As I am sure Ross will attest to, I think I might be going just a little stir crazy.
The subjects being discussed on the View and Katy are getting to be repetitive and mundane.
I have run out of new-to-me TV show marathons to watch.
I’ve listened to hours and hours of audio books.
It is obvious that I have, too much time on my hands and apparently spend too much time studying my hands, because I have begun to notice that my pre surgery mani/pedi is way past its two week old expiration date.
Since I had shopped online for the April part of the WEBS 39th April/May Anniversary sale, and I have, thereby, added to my already substantial stash of yarn, I am desperately trying to hold back on my temptation to participate in the May part of the sale.
|Not Me or My Amiga|
I finished a pair of socks and am now knitting Amiga designed by Mags Kandis.
Ross and I have become even more attached at the hip.
Yesterday, I decided it was time to venture out on my own.
Before Joe became ill, I was a member of the Tuesday Morning Ladies Bowling league.
I left the league when Joe’s illness had progressed to the last stages.
After he passed away, the ladies tried to convince me that I should come back to bowling. It would “do you some good” they said. “To get your mind off of things, you know” they said.
At the time, I thanked them for thinking of me but politely declined. I was pretty sure that a few hours of bowling would not distract me from the pain of grief over the loss of my son.
It has been 17 months since Joe died. I mostly now hide from the pain, kind of push it to the side. It has become my way of coping with the life which, true to the cliche, “does go on".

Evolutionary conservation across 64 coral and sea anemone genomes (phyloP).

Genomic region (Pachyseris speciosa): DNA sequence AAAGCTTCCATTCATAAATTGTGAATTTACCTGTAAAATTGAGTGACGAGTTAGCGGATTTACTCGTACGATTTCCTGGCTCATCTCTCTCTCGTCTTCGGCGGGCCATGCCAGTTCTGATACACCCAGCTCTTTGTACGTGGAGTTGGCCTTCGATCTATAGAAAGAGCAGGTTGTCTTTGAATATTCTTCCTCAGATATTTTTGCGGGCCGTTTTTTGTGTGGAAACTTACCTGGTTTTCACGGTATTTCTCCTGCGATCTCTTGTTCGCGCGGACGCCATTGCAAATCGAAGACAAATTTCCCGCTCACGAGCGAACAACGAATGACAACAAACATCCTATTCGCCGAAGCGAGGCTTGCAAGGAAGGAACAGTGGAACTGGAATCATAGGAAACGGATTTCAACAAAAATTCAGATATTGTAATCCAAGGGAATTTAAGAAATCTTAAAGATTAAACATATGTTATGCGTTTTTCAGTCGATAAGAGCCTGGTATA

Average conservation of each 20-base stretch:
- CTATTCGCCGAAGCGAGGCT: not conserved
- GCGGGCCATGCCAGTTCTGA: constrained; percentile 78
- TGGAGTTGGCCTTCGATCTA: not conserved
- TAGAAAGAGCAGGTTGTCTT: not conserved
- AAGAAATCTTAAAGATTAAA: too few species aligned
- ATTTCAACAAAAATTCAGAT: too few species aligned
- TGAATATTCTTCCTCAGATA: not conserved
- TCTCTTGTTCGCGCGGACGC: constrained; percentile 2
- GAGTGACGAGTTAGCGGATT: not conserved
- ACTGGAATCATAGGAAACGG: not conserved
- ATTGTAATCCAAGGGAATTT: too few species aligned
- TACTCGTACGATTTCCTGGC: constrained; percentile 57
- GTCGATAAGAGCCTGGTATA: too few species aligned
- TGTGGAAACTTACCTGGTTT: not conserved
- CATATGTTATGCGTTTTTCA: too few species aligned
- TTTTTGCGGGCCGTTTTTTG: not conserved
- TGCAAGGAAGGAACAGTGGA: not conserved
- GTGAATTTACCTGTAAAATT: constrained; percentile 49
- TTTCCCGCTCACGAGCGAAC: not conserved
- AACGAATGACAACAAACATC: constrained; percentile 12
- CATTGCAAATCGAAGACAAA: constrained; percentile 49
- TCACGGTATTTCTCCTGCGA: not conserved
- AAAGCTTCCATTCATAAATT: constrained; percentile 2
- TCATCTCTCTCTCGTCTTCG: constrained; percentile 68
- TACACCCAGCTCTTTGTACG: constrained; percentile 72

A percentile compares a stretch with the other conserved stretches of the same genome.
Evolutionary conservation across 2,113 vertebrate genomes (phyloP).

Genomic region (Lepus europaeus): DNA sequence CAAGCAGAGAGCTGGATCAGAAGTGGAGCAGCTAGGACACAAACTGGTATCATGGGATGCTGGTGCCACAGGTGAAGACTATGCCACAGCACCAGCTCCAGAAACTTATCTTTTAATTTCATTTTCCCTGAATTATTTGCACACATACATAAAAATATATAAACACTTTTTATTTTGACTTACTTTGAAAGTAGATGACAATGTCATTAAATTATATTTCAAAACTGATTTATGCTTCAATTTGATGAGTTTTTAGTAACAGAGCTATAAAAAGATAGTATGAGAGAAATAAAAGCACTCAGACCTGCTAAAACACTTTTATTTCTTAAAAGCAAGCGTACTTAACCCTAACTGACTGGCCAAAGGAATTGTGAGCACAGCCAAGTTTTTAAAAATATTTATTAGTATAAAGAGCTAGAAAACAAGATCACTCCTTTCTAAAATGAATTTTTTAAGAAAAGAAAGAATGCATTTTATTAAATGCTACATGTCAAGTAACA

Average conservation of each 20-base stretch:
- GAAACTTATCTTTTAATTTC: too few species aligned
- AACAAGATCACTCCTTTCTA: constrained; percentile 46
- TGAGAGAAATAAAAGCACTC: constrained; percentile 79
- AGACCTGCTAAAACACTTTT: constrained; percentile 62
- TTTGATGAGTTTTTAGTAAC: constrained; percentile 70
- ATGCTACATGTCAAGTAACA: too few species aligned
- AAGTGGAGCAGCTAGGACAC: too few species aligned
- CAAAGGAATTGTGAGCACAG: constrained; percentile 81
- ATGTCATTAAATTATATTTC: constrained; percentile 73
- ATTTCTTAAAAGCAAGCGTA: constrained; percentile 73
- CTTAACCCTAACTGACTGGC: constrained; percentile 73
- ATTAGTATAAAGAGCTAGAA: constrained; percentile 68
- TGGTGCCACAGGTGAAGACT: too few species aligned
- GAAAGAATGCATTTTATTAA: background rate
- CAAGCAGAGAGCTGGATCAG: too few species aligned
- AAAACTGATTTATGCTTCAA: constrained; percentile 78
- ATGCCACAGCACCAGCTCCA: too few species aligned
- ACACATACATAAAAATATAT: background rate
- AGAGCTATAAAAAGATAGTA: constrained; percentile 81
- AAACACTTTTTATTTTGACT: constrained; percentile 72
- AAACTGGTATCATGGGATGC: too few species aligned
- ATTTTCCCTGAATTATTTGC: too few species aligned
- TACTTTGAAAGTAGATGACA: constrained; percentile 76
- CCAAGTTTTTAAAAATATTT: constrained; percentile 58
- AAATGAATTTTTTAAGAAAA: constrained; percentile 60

But, yesterday, it being Tuesday morning and all, and me being just a little stir crazy and all, I thought a visit to the bowling alley might “do me some good.”
A little background on the ladies of the Tuesday Morning league. When I started bowling with this league, about 8 years ago, I was still in my fifties and I was one of the younger women.
Although, at that time the majority of the women were in their mid 60’s, and a couple of the eldest ones were in their 80’s, they were a vibrant group.
I have not been to the bowling alley to visit since I quit the league a few years ago.
My memories of those Tuesday morning bowling sessions are noisy memories.
Each sound distinctly greeted me the moment I stepped through the double glass doors.
Practice was usually already in progress. Above the thunder of simultaneously thrown spheres, swiftly cruising (or okay, sometimes limping) their way down the boards, and over explosive cracks as ball met wood, were welcome shouts of “hi’s and how are you’s” .
As the games got under way, the racket seemed to get louder. There were high five slaps, cheers, hoots, and hollers for spares and strikes. Splits and near nine pin misses brought about foot stomping, and colorful expletives from the more bawdier women.
Voices had to be raised as the chatter of gossip, husband grievances, grandchildren stories and the how the days of the past week were spent could be barely heard above the din.
Growling, angry complaints were shouted when the alleys were too sticky or too slick.
A number of the women were knitters. If you listened closely, you might have even been able to hear the click, clacking of needles as they worked on their latest projects as they waited for their turn to bowl.